If your doctor or other health care provider fails to take risk factors for PPHN into consideration or delays the diagnosis of PPHN, you may be able to hold them liable for your child’s pain and suffering and other damages. Your attorney can help you identify any and all liable parties based on the facts of your case.
What is the statute of limitations for Persistent Pulmonary Hypertension of the Newborn (PPHN)?
How long you have to pursue legal action in a PPHN medical malpractice case depends on the laws in your state. Your attorney can help you understand the deadlines, if there is tolling because your child was under age 18, or if there is a statute of repose that puts an absolute deadline on how long you can wait.
Complete a Free Case Evaluation form now
Persistent Pulmonary Hypertension of the Newborn (PPHN) Glossary Terms
- What is Meconium Aspiration? Meconium aspiration occurs when a baby has their first bowel movement in the womb and breathes it into their lungs.
- What are Retractions? Retractions occur when the skin of the chest sucks in between and under the ribs when a baby inhales. They are common in respiratory distress syndrome and other breathing-related conditions.
- What is Respiratory Distress Syndrome (RDS)? Respiratory distress syndrome is a lung disorder common in premature babies. It is caused by a lack of surfactant to lubricate the air sacs in the lungs.
Talk to a Birth Injury Lawyer About Your Child’s PPHN Diagnosis
If your baby was born with PPHN, you may be able to pursue compensation for the expenses and losses related to their condition. A birth injury attorney in your state can review your case and help you understand if medical negligence played a role. Call the Birth Injury Lawyers Group now at 1-800-222-9529 to get connected.
Persistent Pulmonary Hypertension of the Newborn (PPHN) News
Antidepressant Use Raises Risk Of PPHN
Persistent Pulmonary Hypertension of the Newborn, or PPHN, sounds like a blood pressure condition but it’s much worse than that. It’s a defect of the heart that slows blood from moving from one side of the heart to the other. This causes pressure to build up in the vessels, but it also causes a reduction of oxygen in the body. The effects of this can be severe, even fatal.
One of the risk factors for a baby’s development of PPHN is the use of antidepressants. Pulmonary Hypertension News explains.
The risk of PPHN doubles when the mother uses antidepressants according to a systematic review of studies on the matter. Sertraline (Zoloft) was the safest antidepressant studied. The review study was published in the American Journal of Obstetrics & Gynecology.
SSRIs and SNRIs have been linked to several birth risks, including premature birth, low weight, cardiac defects, and PPHN. The new report pulled data from 11 other reports. While the risk is small, it is significant enough that the study’s authors recommend that doctors advise patients about the risks and to monitor infants closely for signs of PPHN after birth should the mother continue to take the drugs.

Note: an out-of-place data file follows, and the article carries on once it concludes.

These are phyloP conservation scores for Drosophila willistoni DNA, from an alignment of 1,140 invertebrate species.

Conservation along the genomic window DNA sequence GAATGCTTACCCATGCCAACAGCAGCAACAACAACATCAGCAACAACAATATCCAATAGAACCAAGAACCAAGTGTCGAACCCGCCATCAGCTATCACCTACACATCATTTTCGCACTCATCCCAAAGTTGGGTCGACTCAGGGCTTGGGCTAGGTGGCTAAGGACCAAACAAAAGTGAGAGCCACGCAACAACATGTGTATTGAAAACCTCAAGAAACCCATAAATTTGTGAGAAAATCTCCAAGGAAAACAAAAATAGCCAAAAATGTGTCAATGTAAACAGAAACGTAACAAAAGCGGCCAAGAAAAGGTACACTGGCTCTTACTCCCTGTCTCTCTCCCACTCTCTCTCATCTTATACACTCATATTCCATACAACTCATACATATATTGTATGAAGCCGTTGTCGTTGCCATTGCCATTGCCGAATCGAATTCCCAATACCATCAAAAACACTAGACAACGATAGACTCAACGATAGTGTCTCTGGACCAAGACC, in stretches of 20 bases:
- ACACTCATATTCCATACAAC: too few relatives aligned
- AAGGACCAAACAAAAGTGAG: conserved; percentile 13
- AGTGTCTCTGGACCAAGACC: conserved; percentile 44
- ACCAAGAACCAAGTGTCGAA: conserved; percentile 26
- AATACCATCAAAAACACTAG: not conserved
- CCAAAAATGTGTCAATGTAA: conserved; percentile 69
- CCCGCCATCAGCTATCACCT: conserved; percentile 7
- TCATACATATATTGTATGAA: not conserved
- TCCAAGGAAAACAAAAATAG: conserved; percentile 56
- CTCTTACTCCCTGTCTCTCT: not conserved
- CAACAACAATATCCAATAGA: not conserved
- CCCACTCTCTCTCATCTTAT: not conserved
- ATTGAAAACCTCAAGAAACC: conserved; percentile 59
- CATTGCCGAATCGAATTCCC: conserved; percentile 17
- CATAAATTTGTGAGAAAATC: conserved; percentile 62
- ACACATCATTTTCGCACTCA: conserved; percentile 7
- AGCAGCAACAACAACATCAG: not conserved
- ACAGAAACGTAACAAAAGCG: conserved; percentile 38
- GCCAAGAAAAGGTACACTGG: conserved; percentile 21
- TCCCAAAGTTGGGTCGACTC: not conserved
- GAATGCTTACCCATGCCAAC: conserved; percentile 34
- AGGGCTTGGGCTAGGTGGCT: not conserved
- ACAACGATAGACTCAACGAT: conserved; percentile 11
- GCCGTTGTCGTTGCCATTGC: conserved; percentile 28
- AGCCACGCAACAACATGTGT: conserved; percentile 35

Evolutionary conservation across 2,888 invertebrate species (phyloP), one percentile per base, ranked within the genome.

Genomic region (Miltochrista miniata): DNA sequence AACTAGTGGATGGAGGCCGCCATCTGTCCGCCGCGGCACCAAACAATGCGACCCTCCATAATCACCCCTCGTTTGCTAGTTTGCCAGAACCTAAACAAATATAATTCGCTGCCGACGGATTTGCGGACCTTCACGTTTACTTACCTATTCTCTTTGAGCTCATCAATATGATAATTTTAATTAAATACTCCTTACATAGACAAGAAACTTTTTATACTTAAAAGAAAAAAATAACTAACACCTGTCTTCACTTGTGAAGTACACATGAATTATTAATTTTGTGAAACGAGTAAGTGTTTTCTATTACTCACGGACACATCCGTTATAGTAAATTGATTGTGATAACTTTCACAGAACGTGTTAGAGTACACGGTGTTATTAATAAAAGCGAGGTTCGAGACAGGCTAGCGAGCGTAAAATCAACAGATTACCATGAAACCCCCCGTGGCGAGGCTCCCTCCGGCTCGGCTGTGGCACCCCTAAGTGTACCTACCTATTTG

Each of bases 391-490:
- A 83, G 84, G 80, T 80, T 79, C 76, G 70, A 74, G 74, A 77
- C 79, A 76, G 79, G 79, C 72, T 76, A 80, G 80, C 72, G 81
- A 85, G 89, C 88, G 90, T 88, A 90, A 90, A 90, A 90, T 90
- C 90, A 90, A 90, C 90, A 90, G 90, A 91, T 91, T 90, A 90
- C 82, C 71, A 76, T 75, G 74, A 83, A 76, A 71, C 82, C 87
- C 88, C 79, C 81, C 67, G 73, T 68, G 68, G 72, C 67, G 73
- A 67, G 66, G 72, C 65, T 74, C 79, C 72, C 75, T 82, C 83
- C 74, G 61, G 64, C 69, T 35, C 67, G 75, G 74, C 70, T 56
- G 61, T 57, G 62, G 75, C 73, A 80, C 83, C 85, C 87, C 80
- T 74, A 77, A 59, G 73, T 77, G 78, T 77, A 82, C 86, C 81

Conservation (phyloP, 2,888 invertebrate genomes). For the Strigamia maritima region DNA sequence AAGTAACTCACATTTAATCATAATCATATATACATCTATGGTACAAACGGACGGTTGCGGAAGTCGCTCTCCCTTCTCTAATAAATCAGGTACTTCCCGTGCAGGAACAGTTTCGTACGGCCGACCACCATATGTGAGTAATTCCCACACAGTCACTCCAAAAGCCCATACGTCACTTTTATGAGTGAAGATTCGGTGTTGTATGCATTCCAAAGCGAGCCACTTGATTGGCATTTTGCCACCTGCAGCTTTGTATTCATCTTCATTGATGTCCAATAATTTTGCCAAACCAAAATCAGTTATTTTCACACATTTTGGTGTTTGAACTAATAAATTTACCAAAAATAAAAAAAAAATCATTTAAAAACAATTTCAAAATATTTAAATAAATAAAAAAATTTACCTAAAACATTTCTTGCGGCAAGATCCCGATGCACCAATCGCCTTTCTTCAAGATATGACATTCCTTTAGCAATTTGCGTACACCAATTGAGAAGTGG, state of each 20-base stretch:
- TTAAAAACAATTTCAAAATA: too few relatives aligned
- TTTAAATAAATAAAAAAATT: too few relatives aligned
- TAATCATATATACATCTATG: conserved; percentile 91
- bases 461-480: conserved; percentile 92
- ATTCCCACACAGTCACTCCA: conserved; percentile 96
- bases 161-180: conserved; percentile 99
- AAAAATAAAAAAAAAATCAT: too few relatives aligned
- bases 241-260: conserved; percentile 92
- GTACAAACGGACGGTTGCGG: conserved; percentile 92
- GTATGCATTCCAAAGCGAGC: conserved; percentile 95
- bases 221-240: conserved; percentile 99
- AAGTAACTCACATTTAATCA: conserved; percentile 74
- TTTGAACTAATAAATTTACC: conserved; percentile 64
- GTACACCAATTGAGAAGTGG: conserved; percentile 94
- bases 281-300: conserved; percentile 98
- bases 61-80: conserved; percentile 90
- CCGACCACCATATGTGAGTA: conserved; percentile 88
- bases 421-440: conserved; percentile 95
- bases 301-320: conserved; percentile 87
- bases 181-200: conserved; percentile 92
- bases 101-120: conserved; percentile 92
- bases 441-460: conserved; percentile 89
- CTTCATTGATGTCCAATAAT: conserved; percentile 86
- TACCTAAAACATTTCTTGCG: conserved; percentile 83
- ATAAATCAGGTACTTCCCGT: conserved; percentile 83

They also recommended the use of sertraline if the option was available because that drug does not cross the placental barrier easily.
PPHN Infants Likely To Be Readmitted To Hospital Before Age 1, Says New Study
A new study in the Journal of Pediatrics claims that infants with PPHN are significantly more likely to be readmitted or die within the first year of life. Pulmonary Hypertension News reported on the story.
The study wanted to find out about the morbidity and mortality of infants with PPHN after they’ve been discharged from the hospital. They studied information from California between 2005 and 2012. 7,847 infants were identified, with 68.4% meeting criteria for severe PPHN.
During the first year of life, 29% of infants with PPHN were readmitted to the hospital or died. The rate is 9.9% for infants without PPHN. The data also show that the rates of readmission and death declined nearly 10% over the date range studied.
PPHN has several causes. The cause with the highest readmission rate was a congenital anomaly of the respiratory system. Yet even for temporary causes, like sepsis, having PPHN will still raise the hospital admission rate.
The researchers hope that doctors will use the data to improve the counseling of parents and inform preventive measures.
PPHN happens when the switchover from breathing from the umbilical cord to the lungs happens in an infant. If blood pressure is too high, it means that the arteries to the lungs are still narrowed. This means they cannot deliver enough oxygen to the rest of the body, leading to organ damage.